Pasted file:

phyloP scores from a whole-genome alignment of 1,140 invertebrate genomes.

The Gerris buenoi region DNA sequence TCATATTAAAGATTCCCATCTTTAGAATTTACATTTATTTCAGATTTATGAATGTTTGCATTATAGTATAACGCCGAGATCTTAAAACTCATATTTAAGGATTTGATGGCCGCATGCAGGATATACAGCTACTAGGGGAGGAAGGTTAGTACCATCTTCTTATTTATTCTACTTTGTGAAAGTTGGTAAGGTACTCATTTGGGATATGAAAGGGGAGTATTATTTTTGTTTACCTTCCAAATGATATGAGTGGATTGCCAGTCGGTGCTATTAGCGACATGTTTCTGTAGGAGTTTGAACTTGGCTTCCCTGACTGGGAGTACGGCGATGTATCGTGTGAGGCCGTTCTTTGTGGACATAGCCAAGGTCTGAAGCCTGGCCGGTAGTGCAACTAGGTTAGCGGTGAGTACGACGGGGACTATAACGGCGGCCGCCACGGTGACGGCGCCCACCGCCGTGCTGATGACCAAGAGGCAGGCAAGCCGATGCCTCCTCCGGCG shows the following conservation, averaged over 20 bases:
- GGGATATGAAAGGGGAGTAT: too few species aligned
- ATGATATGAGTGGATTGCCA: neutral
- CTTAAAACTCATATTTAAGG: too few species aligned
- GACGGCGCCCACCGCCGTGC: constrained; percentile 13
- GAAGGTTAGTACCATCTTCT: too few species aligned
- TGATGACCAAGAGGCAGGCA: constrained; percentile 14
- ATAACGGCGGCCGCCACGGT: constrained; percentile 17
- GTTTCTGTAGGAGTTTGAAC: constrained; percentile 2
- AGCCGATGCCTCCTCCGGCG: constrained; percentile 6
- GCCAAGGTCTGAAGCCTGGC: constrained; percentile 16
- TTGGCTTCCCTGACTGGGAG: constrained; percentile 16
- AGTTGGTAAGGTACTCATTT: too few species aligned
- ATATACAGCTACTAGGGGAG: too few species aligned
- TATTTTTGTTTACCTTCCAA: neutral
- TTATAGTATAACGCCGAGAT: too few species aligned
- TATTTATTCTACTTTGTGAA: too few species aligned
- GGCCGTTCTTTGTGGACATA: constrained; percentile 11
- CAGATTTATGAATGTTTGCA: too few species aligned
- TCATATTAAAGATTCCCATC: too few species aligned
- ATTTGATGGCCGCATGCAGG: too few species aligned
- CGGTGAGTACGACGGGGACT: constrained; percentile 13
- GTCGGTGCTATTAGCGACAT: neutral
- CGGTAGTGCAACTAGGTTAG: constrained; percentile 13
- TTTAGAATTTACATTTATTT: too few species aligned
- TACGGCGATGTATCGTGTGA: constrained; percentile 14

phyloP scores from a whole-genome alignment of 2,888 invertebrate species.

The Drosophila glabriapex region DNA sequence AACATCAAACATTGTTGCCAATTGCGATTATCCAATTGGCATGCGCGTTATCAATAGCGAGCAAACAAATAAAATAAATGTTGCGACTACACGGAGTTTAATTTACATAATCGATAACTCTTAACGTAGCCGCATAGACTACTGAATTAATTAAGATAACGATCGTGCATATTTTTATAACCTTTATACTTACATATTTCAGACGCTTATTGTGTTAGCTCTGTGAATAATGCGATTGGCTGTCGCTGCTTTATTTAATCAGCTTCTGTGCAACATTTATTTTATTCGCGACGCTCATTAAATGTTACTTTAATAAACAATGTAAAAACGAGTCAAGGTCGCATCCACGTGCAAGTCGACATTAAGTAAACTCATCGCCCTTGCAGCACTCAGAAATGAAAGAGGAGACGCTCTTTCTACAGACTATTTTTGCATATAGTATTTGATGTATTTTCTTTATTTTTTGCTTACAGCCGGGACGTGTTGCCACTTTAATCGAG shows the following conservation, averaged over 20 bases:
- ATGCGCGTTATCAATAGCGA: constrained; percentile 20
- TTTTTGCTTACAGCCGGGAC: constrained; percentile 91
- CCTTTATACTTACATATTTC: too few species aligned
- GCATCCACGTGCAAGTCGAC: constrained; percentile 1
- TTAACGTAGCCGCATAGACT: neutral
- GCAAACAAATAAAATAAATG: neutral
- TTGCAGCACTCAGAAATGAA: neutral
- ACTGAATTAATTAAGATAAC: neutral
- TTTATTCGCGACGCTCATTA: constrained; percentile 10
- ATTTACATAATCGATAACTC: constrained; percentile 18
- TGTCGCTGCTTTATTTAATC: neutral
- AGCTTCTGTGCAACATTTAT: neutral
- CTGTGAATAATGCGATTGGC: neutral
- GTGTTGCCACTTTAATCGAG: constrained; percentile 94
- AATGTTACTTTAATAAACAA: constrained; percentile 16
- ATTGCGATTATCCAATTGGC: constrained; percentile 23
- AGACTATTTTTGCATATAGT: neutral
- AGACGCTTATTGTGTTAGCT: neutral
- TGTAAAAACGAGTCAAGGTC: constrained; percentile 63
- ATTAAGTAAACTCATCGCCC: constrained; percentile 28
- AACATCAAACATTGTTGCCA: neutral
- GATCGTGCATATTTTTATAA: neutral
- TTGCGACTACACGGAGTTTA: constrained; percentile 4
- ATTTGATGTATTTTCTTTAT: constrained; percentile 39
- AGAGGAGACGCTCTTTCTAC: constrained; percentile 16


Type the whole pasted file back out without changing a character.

phyloP scores from a whole-genome alignment of 1,140 invertebrate genomes.

The Gerris buenoi region DNA sequence TCATATTAAAGATTCCCATCTTTAGAATTTACATTTATTTCAGATTTATGAATGTTTGCATTATAGTATAACGCCGAGATCTTAAAACTCATATTTAAGGATTTGATGGCCGCATGCAGGATATACAGCTACTAGGGGAGGAAGGTTAGTACCATCTTCTTATTTATTCTACTTTGTGAAAGTTGGTAAGGTACTCATTTGGGATATGAAAGGGGAGTATTATTTTTGTTTACCTTCCAAATGATATGAGTGGATTGCCAGTCGGTGCTATTAGCGACATGTTTCTGTAGGAGTTTGAACTTGGCTTCCCTGACTGGGAGTACGGCGATGTATCGTGTGAGGCCGTTCTTTGTGGACATAGCCAAGGTCTGAAGCCTGGCCGGTAGTGCAACTAGGTTAGCGGTGAGTACGACGGGGACTATAACGGCGGCCGCCACGGTGACGGCGCCCACCGCCGTGCTGATGACCAAGAGGCAGGCAAGCCGATGCCTCCTCCGGCG shows the following conservation, averaged over 20 bases:
- GGGATATGAAAGGGGAGTAT: too few species aligned
- ATGATATGAGTGGATTGCCA: neutral
- CTTAAAACTCATATTTAAGG: too few species aligned
- GACGGCGCCCACCGCCGTGC: constrained; percentile 13
- GAAGGTTAGTACCATCTTCT: too few species aligned
- TGATGACCAAGAGGCAGGCA: constrained; percentile 14
- ATAACGGCGGCCGCCACGGT: constrained; percentile 17
- GTTTCTGTAGGAGTTTGAAC: constrained; percentile 2
- AGCCGATGCCTCCTCCGGCG: constrained; percentile 6
- GCCAAGGTCTGAAGCCTGGC: constrained; percentile 16
- TTGGCTTCCCTGACTGGGAG: constrained; percentile 16
- AGTTGGTAAGGTACTCATTT: too few species aligned
- ATATACAGCTACTAGGGGAG: too few species aligned
- TATTTTTGTTTACCTTCCAA: neutral
- TTATAGTATAACGCCGAGAT: too few species aligned
- TATTTATTCTACTTTGTGAA: too few species aligned
- GGCCGTTCTTTGTGGACATA: constrained; percentile 11
- CAGATTTATGAATGTTTGCA: too few species aligned
- TCATATTAAAGATTCCCATC: too few species aligned
- ATTTGATGGCCGCATGCAGG: too few species aligned
- CGGTGAGTACGACGGGGACT: constrained; percentile 13
- GTCGGTGCTATTAGCGACAT: neutral
- CGGTAGTGCAACTAGGTTAG: constrained; percentile 13
- TTTAGAATTTACATTTATTT: too few species aligned
- TACGGCGATGTATCGTGTGA: constrained; percentile 14

phyloP scores from a whole-genome alignment of 2,888 invertebrate species.

The Drosophila glabriapex region DNA sequence AACATCAAACATTGTTGCCAATTGCGATTATCCAATTGGCATGCGCGTTATCAATAGCGAGCAAACAAATAAAATAAATGTTGCGACTACACGGAGTTTAATTTACATAATCGATAACTCTTAACGTAGCCGCATAGACTACTGAATTAATTAAGATAACGATCGTGCATATTTTTATAACCTTTATACTTACATATTTCAGACGCTTATTGTGTTAGCTCTGTGAATAATGCGATTGGCTGTCGCTGCTTTATTTAATCAGCTTCTGTGCAACATTTATTTTATTCGCGACGCTCATTAAATGTTACTTTAATAAACAATGTAAAAACGAGTCAAGGTCGCATCCACGTGCAAGTCGACATTAAGTAAACTCATCGCCCTTGCAGCACTCAGAAATGAAAGAGGAGACGCTCTTTCTACAGACTATTTTTGCATATAGTATTTGATGTATTTTCTTTATTTTTTGCTTACAGCCGGGACGTGTTGCCACTTTAATCGAG shows the following conservation, averaged over 20 bases:
- ATGCGCGTTATCAATAGCGA: constrained; percentile 20
- TTTTTGCTTACAGCCGGGAC: constrained; percentile 91
- CCTTTATACTTACATATTTC: too few species aligned
- GCATCCACGTGCAAGTCGAC: constrained; percentile 1
- TTAACGTAGCCGCATAGACT: neutral
- GCAAACAAATAAAATAAATG: neutral
- TTGCAGCACTCAGAAATGAA: neutral
- ACTGAATTAATTAAGATAAC: neutral
- TTTATTCGCGACGCTCATTA: constrained; percentile 10
- ATTTACATAATCGATAACTC: constrained; percentile 18
- TGTCGCTGCTTTATTTAATC: neutral
- AGCTTCTGTGCAACATTTAT: neutral
- CTGTGAATAATGCGATTGGC: neutral
- GTGTTGCCACTTTAATCGAG: constrained; percentile 94
- AATGTTACTTTAATAAACAA: constrained; percentile 16
- ATTGCGATTATCCAATTGGC: constrained; percentile 23
- AGACTATTTTTGCATATAGT: neutral
- AGACGCTTATTGTGTTAGCT: neutral
- TGTAAAAACGAGTCAAGGTC: constrained; percentile 63
- ATTAAGTAAACTCATCGCCC: constrained; percentile 28
- AACATCAAACATTGTTGCCA: neutral
- GATCGTGCATATTTTTATAA: neutral
- TTGCGACTACACGGAGTTTA: constrained; percentile 4
- ATTTGATGTATTTTCTTTAT: constrained; percentile 39
- AGAGGAGACGCTCTTTCTAC: constrained; percentile 16